Hu et al. (2012) reported that Pb(II) can be adsorbed on the ethylenediamine-grafted multi-walled carbon nanotubes (MWCNTs-EDA-I and MWCNTs-EDA-II) in the pH range of 4–7 and MWCNTs-EDA-I has a higher maximum Pb(II) adsorption capacity (157.19 mg/g) than MWCNTs-EDA-II (89.16 mg/g). The adsorbed Pb(II) can be eluted completely using 5 mL of 1 mol/l HNO3.

In another study by Perez et al. (2010), nitrogen-doped MWCNTs were oxidized and used to adsorb Pb(II) from aqueous solution. Carboxylic and nitro groups on the surface of oxidized MWCNTs increased the adsorption capacity. Pristine, oxidized, ethylenediamine, diethylenetriamine, and triethylenetetramine modified multi-walled carbon nanotubes (raw-MWCNT, o-MWCNT, e-MWCNT, d-MWCNT, and t-MWCNT, respectively) were employed as sorbents to study the adsorption characteristics of Pb(II) and Cd(II) ions (Vukovic et al. 2011). Adsorption data were described by a pseudo-second-order kinetic model and by the Langmuir isotherm. The maximum adsorption capacity of Pb(II) was 58.26 mg/g. Pb(II) ion selectivity with respect to d-MWCNT and e-MWCNT was greater than Cd(II). Atieh et al. (2010) studied the adsorption of Pb(II) from water by using COOH functionalized CNTs. Results of the study showed that 100% of Pb(II) was removed at pH 7.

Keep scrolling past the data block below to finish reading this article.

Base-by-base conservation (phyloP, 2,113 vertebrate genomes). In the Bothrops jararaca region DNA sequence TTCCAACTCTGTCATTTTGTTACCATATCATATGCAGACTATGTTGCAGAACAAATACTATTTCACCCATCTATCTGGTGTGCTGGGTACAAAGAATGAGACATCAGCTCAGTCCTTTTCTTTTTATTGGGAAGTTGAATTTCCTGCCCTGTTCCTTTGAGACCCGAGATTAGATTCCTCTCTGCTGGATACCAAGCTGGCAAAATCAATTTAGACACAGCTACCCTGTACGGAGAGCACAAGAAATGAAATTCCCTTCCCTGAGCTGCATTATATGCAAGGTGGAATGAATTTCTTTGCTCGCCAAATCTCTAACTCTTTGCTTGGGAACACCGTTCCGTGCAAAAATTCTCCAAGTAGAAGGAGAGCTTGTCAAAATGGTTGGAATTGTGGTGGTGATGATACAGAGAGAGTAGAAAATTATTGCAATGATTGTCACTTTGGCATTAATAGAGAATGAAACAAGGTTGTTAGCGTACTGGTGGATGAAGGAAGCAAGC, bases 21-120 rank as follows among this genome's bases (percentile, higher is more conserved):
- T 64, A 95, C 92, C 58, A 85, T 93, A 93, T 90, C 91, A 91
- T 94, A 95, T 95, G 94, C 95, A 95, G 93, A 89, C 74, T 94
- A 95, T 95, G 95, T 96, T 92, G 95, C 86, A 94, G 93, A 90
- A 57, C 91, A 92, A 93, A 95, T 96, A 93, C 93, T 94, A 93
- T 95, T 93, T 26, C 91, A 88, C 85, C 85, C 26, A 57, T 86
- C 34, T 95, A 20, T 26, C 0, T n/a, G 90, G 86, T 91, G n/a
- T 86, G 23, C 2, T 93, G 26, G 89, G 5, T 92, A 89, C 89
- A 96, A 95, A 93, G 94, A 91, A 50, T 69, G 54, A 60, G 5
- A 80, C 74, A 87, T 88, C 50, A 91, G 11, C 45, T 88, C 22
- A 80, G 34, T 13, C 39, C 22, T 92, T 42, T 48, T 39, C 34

Velickovic et al. (2013) used MWCNTs functionalized with 6-arm amino polyethylene glycol (PEG), and synthesized PEG-MWCNTs as adsorbent for Cd(II), Pb(II), and As(V) ions. Time-dependent adsorption was described by the Weber-Morris kinetic model and adsorption process by the Koble-Corrigan isotherm. The maximum adsorption capacities of Cd(II), Pb(II), and As(V) on PEG-MWCNTs, at pH 4 and temperature 298 K, were 77.6 mg/g, 47.5 mg/g and 13 mg/g, respectively. The competitive adsorption studies showed that the adsorption affinity of ions toward PEG-MWCNTs showed highest adsorption of Cd(II) at pH 8, followed by Pb(II) at pH 6, and As(V) at pH 4.